What documents are needed for board meetings?
What should be retained and for how long?
What should be recorded in board minutes?
As an exempt organization, you’ve been keeping an official board book. It should include all corporate documentation such as bylaws, articles of incorporation, conflict of interest policy, a template for board meeting minutes, minutes of board and committee meetings, contact information for all directors, and any other documents that govern your operations.
How long you should keep your record?
The IRS says that you “must keep all of your records as long as they may be needed.” While this may sound like rather loose guidance, it is easy enough to determine how long that might be. Financial records, such as general ledgers and audits, should be kept for seven years. This standard is derived from the ability of the IRS to audit your records for intentional fraud for up to six years; the seventh year is needed to cover starting balances.
Corporate records, which set forth policy decisions such as board minutes, should be kept forever. The goal here is to present a full history of the organization, since an organization may need to review historic decisions (for example, the restrictions placed on a donation).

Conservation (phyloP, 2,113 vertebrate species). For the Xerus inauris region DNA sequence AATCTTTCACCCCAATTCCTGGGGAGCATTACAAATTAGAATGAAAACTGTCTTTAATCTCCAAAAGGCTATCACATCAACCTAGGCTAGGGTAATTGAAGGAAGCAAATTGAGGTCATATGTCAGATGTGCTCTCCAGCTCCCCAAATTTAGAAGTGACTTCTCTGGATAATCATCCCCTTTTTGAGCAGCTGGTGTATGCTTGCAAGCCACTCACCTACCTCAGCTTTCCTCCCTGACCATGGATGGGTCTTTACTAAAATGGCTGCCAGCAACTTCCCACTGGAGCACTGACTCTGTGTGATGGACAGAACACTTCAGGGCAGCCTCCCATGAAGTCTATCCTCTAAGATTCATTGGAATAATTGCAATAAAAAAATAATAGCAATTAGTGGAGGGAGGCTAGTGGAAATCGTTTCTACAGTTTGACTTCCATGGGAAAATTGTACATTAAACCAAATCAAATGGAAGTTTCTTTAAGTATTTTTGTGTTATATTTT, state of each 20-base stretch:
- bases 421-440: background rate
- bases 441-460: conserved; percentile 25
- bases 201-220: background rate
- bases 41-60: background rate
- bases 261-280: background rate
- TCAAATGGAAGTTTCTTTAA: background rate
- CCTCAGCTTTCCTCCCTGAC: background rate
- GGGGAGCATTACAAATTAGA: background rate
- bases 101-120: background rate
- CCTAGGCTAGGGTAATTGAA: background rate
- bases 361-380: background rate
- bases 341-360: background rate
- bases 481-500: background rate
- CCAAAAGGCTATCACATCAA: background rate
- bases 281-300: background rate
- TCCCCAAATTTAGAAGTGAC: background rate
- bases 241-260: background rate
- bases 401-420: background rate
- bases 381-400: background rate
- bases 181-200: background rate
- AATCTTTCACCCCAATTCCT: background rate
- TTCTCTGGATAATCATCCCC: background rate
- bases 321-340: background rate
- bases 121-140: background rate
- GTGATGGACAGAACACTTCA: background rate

Minutes of board and committee meetings must be kept within an official board book and a tax-exempt organization is required by law to keep them. All board members should receive copies of the minutes and have access to the minutes at any time.
What you should know about minutes.
Minutes are the permanent record of the proceedings of a board or committee meeting. They need to be clear, accurate, brief and objective. In addition to basic information such as the date, time and location, names of members present or absent, and results of votes, your minutes should include:
- The names of persons abstaining from any vote or requesting that their vote be recorded.
- The names of members who disclosed a potential conflict of interest, the nature of the conflict and disposition.
- A list of all reports and documents introduced during the meeting (with copies attached to the official minutes).
- A summary of significant points raised during discussion.
- Any commitments made by officers or any other person present.
- The time of adjournment.
- The signature of the meeting secretary.
- When appropriate, a brief addendum showing required follow-up activities.
Adapted from: 10 Minutes to Better Board Meetings, by Planned Parenthood Federation of America.